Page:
1.1 Efficient Fiscal Policy to Temporary Increases in the Price of Oil

For both the external supply- and demand-driven oil-price shocks, a countercyclical rule to both the oil and non-oil revenues gaps constitutes the efficient fiscal response. In the simulations, the need for countercyclical responses to the oil revenues is small. This largely reflects the baseline assumption that most of the oil rents accrue to the government, which in turn implies that insulating the economy from changes in government oil revenues is broadly sufficient for stabilization.

Figures 5 and 6 plot the evaluated loss function for alternative calibrations of the fiscal rule with a weight of 1 on the output gap, λY. The efficient response of the fiscal authority for both types of shocks is to respond aggressively to the change in the tax revenues (dtax,egualto5). The tax-revenue gap is endogenous to the labor tax rate so the more aggressively the fiscal authority responds, the less of a tax-revenue gap is realized. Since the labor tax rate is distortionary, the non-oil revenues gap approaches zero as the parameter,(dtax), approaches infinity, without the risk of overshooting. For almost all cases considered, (dtax) is found to be the upper limit of the search: 5.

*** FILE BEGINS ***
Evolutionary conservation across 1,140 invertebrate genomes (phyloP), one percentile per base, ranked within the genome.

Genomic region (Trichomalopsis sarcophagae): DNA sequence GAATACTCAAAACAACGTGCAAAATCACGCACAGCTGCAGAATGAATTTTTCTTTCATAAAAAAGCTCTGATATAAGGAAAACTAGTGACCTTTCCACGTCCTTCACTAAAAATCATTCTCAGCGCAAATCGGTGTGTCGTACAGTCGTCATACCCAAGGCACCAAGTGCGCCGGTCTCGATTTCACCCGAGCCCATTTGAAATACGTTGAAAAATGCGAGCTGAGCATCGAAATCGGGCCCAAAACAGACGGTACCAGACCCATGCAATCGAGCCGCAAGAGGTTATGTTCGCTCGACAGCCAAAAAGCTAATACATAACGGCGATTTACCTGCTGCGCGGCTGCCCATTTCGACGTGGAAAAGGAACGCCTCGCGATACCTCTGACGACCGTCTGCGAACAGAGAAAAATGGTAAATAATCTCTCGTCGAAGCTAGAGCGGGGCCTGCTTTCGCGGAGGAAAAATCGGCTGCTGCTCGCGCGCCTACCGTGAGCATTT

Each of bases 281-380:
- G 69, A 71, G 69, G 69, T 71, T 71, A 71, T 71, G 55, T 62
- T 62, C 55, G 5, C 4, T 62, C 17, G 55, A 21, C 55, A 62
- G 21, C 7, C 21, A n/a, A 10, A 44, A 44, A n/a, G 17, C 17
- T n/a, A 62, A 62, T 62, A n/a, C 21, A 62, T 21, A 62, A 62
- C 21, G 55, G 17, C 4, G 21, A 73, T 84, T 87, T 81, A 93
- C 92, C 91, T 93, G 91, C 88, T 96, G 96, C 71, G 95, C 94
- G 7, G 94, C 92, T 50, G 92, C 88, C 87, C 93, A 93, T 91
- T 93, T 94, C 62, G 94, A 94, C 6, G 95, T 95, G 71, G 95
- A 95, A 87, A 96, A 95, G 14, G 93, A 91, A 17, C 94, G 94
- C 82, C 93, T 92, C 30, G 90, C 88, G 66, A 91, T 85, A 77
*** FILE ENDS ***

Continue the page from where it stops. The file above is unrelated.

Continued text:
In the case of the external supply shock, households’ income from non-oil goods production falls, so there is little to increase demand once oil revenues are taken away. Thus, both output and inflation return very close to baseline under a SSR, and the efficient response is to save slightly more than the additional oil revenues (doilegualto1.2). For the external oil supply shock, the price of consumption goods begins to fall once oil revenues are removed due to the fall in external demand. This causes core inflation to fall, easing monetary policy. Thus, fiscal policy is not as effective due to an unaccommodative monetary stance and must be slightly more countercyclical. Overall, the difference in the overall fiscal balance between the CCR and the SSR is 0.39 percent of GDP.